Stand by for the global weather report.
Sydney was recently hit with its fourth major flood event in just two years. On the night of July 4 more than 100 rescues were made to save people from their inundated homes, while 50,000 people waited anxiously on evacuation alert.
Severe floods are not unheard of in NSW, which has recorded destructive rains, especially around the Hawkesbury River, since records began. But a recent report by the Bureau of Meteorology (BOM) found that while climate change was not directly responsible for this latest spate of floods, it may have made these disasters worse – a warmer atmosphere can hold 7% more moisture per 1°C of warming, making storm clouds more destructive.
But what complicates the picture even more is the as-yet poorly understood relationship between these isolated weather events, Earth’s broader climate oscillations (such as La Niña), and climate change.
What are Earth’s climate oscillations?
“Ultimately, all weather systems are driven by the energy the Earth receives from the Sun, with equatorial regions receiving more sunlight than polar regions,” says Dr Joel Hirschi, associate head of marine systems modelling at the National Oceanography Centre, UK.
“This leads to a temperature difference between high and low latitudes, and our weather is an expression of the energy exchanges in the atmosphere and the ocean acting to reduce this temperature gradient.
“The characteristic wind patterns associated with our weather – westerlies, trade winds – are due to the rotation of the Earth around its axis, which causes air masses moving meridionally [along the meridian] to be zonally deflected because of the Coriolis force.”
The Coriolis force is an effect on fluids moving in a rotating system: the force pushes fluids perpendicular to the direction of motion, tending to deflect a fluid to the right in the northern hemisphere, or to the left in the southern hemisphere. It’s this effect that forms tropical cyclones, though the jury’s out on whether it causes the water in your sink to empty in opposite directions depending on your hemisphere.
All these competing forces, however, are not in constant balance: sometimes, often at regular intervals, the natural cycles of Earth’s climate, at various points around the globe, are tipped over the edge – and they react with violence. These are known as oscillations.
La Niña, thought by many to be a driving force behind Australia’s recent floods, is part of one such oscillation, known as the El Niño Southern Oscillation (ENSO).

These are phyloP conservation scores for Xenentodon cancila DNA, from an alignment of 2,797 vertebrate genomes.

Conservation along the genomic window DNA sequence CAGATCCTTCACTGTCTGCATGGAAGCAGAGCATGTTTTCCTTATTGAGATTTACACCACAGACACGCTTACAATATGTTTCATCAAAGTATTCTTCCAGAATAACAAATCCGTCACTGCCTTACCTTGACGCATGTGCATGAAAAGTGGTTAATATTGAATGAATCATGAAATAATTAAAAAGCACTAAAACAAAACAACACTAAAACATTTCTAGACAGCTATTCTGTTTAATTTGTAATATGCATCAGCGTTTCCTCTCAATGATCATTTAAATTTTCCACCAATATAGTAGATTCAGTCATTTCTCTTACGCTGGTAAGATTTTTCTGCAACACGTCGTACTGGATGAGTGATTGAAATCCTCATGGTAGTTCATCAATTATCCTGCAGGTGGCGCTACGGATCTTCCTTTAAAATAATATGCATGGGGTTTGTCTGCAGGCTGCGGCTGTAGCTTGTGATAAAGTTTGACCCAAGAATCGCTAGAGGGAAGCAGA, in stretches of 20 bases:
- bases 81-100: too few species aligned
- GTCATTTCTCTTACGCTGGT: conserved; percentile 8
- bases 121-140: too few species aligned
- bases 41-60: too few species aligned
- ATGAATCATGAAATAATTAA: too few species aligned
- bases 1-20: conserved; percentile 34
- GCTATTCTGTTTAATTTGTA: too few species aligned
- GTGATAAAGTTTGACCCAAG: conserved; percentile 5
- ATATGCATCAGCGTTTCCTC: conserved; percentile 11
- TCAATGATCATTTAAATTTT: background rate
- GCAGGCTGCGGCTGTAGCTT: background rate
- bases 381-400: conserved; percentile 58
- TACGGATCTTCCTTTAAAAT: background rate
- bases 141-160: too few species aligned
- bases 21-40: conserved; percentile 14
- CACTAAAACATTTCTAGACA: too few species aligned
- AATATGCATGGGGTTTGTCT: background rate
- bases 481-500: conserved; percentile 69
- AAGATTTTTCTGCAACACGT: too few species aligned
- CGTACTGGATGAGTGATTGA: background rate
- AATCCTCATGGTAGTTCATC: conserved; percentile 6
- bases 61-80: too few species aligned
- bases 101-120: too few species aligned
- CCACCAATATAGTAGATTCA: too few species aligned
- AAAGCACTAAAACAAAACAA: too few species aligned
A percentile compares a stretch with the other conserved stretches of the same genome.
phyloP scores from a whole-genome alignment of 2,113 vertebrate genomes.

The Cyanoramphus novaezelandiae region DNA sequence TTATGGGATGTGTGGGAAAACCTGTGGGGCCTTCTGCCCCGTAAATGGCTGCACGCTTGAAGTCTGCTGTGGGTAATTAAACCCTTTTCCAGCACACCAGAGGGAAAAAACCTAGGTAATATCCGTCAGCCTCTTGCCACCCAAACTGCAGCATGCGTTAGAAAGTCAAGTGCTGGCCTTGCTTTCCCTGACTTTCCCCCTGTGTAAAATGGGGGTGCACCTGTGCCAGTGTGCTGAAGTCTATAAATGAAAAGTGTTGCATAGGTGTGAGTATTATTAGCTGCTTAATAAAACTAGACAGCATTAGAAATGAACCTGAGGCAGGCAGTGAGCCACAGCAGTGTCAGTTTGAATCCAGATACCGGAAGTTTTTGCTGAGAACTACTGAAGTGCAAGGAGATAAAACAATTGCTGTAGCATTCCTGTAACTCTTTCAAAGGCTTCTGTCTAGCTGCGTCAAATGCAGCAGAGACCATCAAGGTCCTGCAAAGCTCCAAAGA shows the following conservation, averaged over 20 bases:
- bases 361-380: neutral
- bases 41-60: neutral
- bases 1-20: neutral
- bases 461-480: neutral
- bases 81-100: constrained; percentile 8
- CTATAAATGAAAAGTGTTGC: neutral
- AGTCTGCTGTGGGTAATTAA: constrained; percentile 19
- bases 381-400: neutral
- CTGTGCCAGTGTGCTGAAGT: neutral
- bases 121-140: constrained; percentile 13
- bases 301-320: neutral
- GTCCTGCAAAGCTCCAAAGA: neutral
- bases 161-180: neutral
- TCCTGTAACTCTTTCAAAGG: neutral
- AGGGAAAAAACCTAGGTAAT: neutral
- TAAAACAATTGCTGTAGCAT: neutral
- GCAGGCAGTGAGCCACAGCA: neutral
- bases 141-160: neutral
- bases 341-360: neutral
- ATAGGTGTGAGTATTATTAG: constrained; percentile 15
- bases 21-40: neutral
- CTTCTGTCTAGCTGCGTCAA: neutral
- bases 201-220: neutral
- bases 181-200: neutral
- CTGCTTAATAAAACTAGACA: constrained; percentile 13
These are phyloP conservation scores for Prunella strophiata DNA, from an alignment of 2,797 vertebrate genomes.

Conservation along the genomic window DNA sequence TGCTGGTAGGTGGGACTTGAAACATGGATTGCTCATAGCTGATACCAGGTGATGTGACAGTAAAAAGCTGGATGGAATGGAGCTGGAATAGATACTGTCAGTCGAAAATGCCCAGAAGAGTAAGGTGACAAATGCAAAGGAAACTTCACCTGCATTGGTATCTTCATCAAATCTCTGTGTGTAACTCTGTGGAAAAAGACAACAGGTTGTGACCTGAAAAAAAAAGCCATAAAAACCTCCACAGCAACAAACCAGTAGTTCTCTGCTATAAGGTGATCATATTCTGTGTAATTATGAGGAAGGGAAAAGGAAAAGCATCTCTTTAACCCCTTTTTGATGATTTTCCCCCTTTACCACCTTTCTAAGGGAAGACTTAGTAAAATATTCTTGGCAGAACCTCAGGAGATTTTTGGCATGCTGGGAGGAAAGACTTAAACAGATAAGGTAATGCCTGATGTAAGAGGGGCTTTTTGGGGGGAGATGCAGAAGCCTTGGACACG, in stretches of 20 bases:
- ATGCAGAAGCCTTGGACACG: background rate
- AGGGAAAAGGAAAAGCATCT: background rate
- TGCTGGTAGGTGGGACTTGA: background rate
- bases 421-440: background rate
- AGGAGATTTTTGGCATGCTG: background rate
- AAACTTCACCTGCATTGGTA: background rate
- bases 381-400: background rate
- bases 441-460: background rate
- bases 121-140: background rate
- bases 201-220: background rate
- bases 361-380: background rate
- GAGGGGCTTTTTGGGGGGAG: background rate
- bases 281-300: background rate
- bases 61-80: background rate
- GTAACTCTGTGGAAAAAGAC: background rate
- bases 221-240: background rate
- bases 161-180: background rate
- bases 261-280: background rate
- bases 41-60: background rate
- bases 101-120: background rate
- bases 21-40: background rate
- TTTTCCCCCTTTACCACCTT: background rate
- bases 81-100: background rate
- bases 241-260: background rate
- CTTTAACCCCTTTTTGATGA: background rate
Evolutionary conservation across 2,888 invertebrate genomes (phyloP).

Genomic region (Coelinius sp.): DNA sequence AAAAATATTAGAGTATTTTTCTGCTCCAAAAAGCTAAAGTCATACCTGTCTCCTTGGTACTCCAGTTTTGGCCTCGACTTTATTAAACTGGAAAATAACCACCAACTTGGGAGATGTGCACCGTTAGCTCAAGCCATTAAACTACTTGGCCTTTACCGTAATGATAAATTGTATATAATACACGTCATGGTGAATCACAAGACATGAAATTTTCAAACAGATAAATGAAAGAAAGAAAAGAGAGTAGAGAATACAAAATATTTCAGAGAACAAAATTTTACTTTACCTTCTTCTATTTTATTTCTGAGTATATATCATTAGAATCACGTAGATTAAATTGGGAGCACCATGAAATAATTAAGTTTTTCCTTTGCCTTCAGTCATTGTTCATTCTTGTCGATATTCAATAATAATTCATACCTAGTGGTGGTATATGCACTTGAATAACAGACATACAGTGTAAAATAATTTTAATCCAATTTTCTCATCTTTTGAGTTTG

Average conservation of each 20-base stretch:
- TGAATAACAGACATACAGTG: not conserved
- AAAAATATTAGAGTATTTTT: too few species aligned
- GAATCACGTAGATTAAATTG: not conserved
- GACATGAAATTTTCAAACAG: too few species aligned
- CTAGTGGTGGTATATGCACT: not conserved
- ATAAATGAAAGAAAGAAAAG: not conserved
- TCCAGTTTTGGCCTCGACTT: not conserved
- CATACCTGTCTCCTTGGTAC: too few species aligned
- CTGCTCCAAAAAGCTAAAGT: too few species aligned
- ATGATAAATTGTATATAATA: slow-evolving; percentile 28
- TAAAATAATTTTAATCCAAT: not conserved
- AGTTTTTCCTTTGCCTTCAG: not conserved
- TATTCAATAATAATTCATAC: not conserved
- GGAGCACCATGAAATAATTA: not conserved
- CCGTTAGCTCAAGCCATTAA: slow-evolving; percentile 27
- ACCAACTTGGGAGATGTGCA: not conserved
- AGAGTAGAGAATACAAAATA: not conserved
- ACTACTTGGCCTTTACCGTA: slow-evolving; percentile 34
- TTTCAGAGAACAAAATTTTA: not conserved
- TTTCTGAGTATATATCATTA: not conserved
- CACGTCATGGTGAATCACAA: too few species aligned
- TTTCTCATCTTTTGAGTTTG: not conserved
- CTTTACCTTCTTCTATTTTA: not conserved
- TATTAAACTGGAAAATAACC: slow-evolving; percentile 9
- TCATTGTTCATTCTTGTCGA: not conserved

“The El Niño-Southern Oscillation is a climate mode of variability, because it varies on timescales of years between its two opposing phases, El Niño and La Niña,” explains Dr Andrew King, a senior lecturer at the ARC Centre of Excellence for Climate Extremes at the University of Melbourne. In general, that timescale hovers between three and eight years, according to the BOM.
The ENSO cycle is actually a deviance in a much broader system known as the Walker Circulation, which works like this: in an average year, trade winds blow east to west across the Pacific, following a pressure gradient between the dominant weather systems in the east and west. This movement of the trade winds brings warm water and warm, wet air across to the western Pacific. Higher up in the atmosphere, winds blow west to east, carrying the air back to begin the cycle again.
So where do La Niña and El Niño fit in?
“El Niño corresponds with a weaker Walker Circulation, La Niña with a stronger Walker Circulation,” explains Dr Agus Santoso, a senior research associate at the Climate Change Research Centre at UNSW Sydney.
In an El Niño year, when the Walker Circulation is weakened, the prevailing trade winds aren’t as strong, so the warmer waters of the western Pacific leak back to the east, creating warmer, moister and stormier conditions along the coast of South America and the southern US states. Australia, on the other hand, tends to be at risk of drought in an El Niño year, because less moisture is reaching its shores.